Three-hundred and fifty students at The College of Wooster walked out of class at 11:40 Wednesday morning in protest of issues of diversity and equality on campus.
The students gathered on the steps of Kauke Hall, according to a press release from the school.
A Facebook post by a student sparked the protest.
After gathering on the steps and making some remarks, about 250 of the students moved on to Galpin Hall where they began a sit-in and released a detailed list of demands, according to the school.
News 5 found the students' list of demands through the hashtag #GalpinCallin18 being used on Twitter for this event. Some of these include funding for the Center for Diversity and Inclusion; providing mandatory cultural competency training for students, faculty and staff; and hiring more diverse staff, among many others. The document also identifies certain teachers as racist.
John Hopkins, the Associate Vice President of College Relations and Marketing, says, "the list contains allegations of misdeeds by named individuals on our staff for which there is no substantiating evidence."
The students at the College of Wooster will not stand for any forms of racism or inequality. We demand to be heard by the administration, for there to be cultural competency training, a release of budget records, and many more demands to be met. #GalpinCallIn18 @democracynow pic.twitter.com/WyH60J081l
— Cassidy (@CassButOnline) January 24, 2018
The remaining students went on to deliver their demands to the offices of residence life and student activities.
Representatives from the student group at the sit-in in Galpin are meeting with Dean Scott Brown and other members of the administration Wednesday night concerning these issues and demands.
— meana (@aminehalba) January 24, 2018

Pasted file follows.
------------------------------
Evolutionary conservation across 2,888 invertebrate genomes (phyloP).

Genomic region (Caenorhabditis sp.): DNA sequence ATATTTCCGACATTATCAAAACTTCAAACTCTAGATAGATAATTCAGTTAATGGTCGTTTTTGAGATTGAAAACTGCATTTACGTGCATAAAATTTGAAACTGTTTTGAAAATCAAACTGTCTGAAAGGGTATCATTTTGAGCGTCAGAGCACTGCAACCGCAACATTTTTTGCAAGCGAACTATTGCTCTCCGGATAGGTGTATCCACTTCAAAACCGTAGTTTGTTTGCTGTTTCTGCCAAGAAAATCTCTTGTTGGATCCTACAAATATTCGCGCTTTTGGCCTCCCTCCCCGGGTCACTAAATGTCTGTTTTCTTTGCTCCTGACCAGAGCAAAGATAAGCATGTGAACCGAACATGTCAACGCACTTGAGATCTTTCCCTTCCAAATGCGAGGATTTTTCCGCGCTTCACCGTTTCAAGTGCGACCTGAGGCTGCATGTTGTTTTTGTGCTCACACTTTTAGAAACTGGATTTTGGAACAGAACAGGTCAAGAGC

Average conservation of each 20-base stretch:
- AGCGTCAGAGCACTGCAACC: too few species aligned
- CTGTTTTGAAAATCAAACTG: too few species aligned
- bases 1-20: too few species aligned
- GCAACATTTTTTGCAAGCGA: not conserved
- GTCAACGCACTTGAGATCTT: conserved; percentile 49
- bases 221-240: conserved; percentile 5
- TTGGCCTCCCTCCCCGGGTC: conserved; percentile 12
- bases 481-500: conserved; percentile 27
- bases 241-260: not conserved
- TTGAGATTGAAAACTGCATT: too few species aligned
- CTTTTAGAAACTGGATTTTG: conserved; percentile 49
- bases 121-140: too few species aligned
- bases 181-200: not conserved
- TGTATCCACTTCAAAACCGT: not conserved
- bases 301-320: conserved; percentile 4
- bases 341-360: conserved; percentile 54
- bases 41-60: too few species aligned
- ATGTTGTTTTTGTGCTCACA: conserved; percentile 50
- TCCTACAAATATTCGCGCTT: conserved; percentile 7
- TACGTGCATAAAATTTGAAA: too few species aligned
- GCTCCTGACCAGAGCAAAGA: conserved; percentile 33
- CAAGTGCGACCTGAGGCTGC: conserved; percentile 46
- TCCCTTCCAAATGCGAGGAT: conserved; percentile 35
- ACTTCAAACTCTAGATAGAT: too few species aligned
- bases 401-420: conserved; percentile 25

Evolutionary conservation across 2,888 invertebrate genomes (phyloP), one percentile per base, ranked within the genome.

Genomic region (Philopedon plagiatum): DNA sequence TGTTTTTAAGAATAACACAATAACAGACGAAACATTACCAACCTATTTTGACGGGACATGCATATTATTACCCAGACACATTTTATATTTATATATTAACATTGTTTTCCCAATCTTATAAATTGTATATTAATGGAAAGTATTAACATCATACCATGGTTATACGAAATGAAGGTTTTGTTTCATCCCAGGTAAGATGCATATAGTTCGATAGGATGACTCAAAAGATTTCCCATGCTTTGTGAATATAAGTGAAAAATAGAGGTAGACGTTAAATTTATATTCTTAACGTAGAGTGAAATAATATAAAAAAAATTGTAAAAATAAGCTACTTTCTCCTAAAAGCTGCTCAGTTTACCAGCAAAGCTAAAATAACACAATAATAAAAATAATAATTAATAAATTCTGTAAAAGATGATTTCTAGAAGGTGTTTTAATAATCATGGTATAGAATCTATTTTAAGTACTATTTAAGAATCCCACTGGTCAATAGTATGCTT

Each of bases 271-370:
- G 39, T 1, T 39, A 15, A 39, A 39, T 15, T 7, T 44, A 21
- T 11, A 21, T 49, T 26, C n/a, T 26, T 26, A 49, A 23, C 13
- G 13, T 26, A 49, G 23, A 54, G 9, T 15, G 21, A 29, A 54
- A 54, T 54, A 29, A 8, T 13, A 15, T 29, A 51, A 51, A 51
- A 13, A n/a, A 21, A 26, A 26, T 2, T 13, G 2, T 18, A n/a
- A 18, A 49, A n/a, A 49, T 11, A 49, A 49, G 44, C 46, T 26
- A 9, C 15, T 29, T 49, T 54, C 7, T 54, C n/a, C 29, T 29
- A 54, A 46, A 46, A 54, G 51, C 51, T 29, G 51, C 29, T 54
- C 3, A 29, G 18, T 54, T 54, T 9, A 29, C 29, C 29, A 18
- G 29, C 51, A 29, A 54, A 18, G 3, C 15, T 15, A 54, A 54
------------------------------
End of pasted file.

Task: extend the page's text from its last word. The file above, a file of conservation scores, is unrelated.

President Sarah Bolton is unable to attend the night's meeting after breaking her wrist Wednesday morning, according to the press release. She said she hopes to join the conversation soon and made the following statement:
“We share our students’ concerns, and deeply appreciate their engagement with this critically important work. It is crucial that The College of Wooster be a truly just and inclusive space, where a diverse community of students, staff and faculty can live, work and thrive, free of any kind of discriminatory or racist acts and the harms that they cause. As I wrote in the introduction to the diversity, equity and inclusion strategic plan (.pdf), released in August, ‘The College of Wooster has long held the understanding that students’ best opportunities for learning take place when they study in a community that spans a wide range of experiences, traditions, perspectives and beliefs. These commitments reach all the way back to our founding president.’ We believe that achieving our educational purpose is only possible in a diverse community of learners, and that we hold a fundamental responsibility to equity for all members of our community.”
“We know that work is urgent, and recent events have underscored just how much remains to be done. We are committed to doing that work together.”
After a conversation between both sides that lasted hours, President Bolton said the students ended their sit-in just before 10 p.m.
“We have had extremely productive conversations with the students about the concerns they raised,” Bolton said, “and we have committed to address them. We began developing the plans to do so today, and will share them with the community over the coming days, as they become more fully developed. Those plans will include more comprehensive educational efforts in the areas of cultural competency and sexual misconduct; more effective and easily accessible reporting and response mechanisms for all types of bias-related harm; and new resources for student groups engaged in work related to diversity, equity, and inclusion."
President Bolton also expressed her appreciation for the students' willingness to speak up and her colleagues' help. She recognized the hard work put in on both sides and the importance of inclusiveness within the college.